Discover one twin mum’s story through the early arrival of her beautiful twin girls and their stay in the NICU.
Jule shares her journey in a three-part series, taking you from first finding out her babies need the extra care provided by the neonatal unit, navigating those first few days when everything was so new and her tips on how to cope when you are discharged from the hospital but your babies aren’t.
Haven’t read part one? You can find it here.
Jule’s Story – Part Two
The first days in NICU with our identical twin girls born at 34 weeks went by in a bit of a blur. Each morning a nurse was assigned to look after our babies for the next 12 hours. The nurses were amazing and would always take time to explain what was going to happen with our daughters.
Premature babies who don’t have any other health issues have three goals they need to reach before they can leave NICU. They have to be able to hold their temperature, be able to feed themselves and reach a certain weight.
Our girls had to “eat” every three hours and had “cares” every six. For their feeds, the nurse filled a small syringe with formula or expressed breast milk (or a mixture of both) and dripped the liquid into them through the nasal feeding tubes.
The nurses showed us how to do the cares so we could do them ourselves whenever we were there. I was so glad that the nurses were around as I had never changed a nappy before, and handling a baby, especially a tiny one, was pretty scary.
We carefully undressed their little bodies trying not to get all the cables that measured their heart and lung functions muddled up. Each baby had a monitor over their little cot that told us their heart rate, their respiratory rate, and the oxygen saturation within the blood. If something was wrong they’d beep and flash and the nurses would come running. Most of the time it was just that the electrodes attached to the baby had come loose, but at the beginning, it was still distressing.
We then washed their faces, took their temperatures and changed their nappies. At first, we felt so clumsy with our big hands but soon became a bit more confident in helping to look after our daughters.
After we’d done the cares it was time for my favorite part of the day. Cuddles! Their dad and I took our tops off, put on hospital gowns and the nurse put one girl on each of our breasts. Kangaroo care isn’t just lovely for us but also stimulates the baby’s senses, helps them to maintain their temperature and improves their breathing and heart rate.
Our babies snuggled onto us tiredly glanced up every so often and fell asleep with their tiny fingers curled around one of ours. They were so incredibly cute and fragile and their dad and I both got a bit teary.
All too soon the nurse would tell us it was time to put the girls back into their cots. More than anything else our two needed rest as every movement was exhausting for them. They were still meant to be floating around in my belly for a few more weeks after all. It can be really hard to accept that you can’t hold your babies all the time, but we trusted that the nurses knew what’s best for them.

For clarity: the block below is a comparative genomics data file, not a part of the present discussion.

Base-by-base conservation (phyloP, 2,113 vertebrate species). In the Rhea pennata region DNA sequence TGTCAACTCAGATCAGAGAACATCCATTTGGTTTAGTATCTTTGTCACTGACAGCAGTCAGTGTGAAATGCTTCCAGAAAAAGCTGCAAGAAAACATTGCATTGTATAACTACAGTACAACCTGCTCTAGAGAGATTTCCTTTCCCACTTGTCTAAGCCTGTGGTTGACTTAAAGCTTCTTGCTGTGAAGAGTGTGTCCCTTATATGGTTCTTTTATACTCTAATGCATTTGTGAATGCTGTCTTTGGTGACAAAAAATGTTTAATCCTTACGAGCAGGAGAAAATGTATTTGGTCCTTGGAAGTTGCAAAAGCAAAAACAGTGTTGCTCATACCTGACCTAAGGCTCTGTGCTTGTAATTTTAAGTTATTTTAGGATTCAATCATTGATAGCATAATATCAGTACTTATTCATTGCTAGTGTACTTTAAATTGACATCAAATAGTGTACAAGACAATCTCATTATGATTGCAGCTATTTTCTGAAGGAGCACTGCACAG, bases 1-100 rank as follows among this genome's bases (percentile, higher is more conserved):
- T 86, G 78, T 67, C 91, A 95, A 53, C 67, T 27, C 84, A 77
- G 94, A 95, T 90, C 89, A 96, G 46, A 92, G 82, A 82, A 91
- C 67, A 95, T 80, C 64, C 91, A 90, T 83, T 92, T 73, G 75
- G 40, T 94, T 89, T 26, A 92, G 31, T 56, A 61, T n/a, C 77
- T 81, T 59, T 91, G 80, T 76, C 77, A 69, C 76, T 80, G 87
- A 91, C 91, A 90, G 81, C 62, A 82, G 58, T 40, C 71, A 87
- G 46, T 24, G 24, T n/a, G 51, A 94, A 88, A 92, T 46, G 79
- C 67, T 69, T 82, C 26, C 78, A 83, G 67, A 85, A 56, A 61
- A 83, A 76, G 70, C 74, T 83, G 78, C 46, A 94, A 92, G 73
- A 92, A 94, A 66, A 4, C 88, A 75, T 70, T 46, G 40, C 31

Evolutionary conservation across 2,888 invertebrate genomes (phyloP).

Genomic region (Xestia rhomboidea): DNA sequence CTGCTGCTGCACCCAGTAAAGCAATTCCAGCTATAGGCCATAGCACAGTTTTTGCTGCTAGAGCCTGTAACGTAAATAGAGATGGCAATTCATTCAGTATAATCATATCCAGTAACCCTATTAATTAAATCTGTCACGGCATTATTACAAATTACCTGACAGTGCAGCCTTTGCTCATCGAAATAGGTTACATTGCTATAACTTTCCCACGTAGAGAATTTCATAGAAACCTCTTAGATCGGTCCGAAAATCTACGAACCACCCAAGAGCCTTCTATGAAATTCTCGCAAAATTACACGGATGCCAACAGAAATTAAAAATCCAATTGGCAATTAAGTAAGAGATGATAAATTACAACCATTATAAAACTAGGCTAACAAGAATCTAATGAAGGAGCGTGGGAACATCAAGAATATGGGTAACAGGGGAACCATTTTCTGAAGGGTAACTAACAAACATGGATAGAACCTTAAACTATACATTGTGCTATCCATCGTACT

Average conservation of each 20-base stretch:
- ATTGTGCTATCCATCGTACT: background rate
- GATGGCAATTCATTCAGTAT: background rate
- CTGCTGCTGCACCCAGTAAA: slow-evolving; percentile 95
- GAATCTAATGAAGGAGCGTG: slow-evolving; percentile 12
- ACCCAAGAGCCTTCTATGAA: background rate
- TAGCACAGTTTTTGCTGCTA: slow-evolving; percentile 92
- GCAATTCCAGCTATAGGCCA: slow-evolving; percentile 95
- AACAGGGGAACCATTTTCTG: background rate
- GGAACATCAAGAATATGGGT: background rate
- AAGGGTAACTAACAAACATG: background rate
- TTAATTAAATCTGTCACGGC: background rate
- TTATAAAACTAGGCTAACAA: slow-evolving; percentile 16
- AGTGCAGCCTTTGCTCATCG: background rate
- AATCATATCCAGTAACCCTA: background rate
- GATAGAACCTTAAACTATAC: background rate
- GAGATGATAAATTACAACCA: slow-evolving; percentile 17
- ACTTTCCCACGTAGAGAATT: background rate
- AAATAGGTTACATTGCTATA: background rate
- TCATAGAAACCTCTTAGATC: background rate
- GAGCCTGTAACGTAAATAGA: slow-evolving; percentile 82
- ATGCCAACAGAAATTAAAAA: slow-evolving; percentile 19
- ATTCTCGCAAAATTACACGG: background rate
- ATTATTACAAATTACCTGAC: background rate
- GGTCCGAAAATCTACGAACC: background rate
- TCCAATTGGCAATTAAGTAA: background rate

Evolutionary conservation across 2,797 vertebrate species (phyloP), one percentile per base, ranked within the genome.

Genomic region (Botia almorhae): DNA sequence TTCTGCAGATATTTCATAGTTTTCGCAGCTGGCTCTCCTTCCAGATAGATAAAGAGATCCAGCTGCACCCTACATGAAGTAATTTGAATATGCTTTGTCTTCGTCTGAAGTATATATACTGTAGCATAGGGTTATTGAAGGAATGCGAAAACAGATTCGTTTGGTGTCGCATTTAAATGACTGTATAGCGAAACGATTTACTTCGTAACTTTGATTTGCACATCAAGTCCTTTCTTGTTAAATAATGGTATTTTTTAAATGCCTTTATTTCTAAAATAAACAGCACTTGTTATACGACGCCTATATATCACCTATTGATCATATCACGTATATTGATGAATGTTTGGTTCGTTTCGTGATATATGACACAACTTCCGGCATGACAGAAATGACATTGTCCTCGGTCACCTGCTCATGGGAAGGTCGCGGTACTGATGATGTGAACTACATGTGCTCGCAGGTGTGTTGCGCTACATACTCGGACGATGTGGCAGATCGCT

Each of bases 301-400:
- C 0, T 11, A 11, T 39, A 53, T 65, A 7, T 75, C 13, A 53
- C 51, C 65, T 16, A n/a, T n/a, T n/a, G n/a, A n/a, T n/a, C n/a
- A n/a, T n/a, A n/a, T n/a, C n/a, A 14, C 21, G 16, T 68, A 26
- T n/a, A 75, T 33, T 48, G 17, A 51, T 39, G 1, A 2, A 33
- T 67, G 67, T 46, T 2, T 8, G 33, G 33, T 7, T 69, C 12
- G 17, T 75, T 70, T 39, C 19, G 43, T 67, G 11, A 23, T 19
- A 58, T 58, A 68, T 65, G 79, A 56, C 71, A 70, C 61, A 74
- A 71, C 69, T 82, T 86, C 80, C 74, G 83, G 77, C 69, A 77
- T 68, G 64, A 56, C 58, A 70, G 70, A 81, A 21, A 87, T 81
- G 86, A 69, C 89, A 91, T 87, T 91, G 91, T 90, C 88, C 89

Then it was time for me to pump again. NICU has a room, jokingly called the milking shed, where mothers express every three to four hours. There is a TV to watch and magazines to read and slowly I started to produce more than a couple of drops.
One time when I came back from a nap both babies were lying under blue lamps – they had developed jaundice. The nurses assured us that it was very common (up to 80 percent of premature babies develop it) and after a couple of days in their blue sunbeds they would be all rosy again.
The first days in NICU were overwhelming, exhausting, confusing, terrifying and exhilarating.
Our babies were so small but perfectly formed. I could’ve watched them sleep under their blue light for hours but I had to remind myself that I was a mum now, which also meant I had to look after myself. So I dragged myself back to my room and had a nap before it was time for the next round of cares.
Next time, the nurses said I could give breastfeeding a go. We’d brought our big twin breastfeeding pillow along, and I sat behind a shield (to protect my modesty) in the room that our babies shared with three or four other wee ones. At first, it was a bit odd to sit there with my breasts out in the bright sunlight with all the machines beeping and people coming and going. But I had my babies to focus on and soon nothing else registered.
I will never forget the moment they both (sort of) latched on for the first time. I looked down at the two heads, each the size of a grapefruit and felt so incredibly lucky, proud and happy.
After a whole two minutes, my girls were exhausted and fell asleep. They still needed a milk top up so we fed them through their nasal tubes. I still saw my first attempt at breastfeeding as a success. It often takes premature babies a while until they’re strong enough to nurse, but we were off to a good start.
Three days after giving birth my obstetrician gave me the all-clear to go home. It was a very strange feeling to leave, not pregnant anymore but with no babies. The house was very quiet and I was still trying to fully comprehend that I was a mum now.
Follow Jule’s journey in Part Three of this NICU series – When your babies are in NICU and you’re not.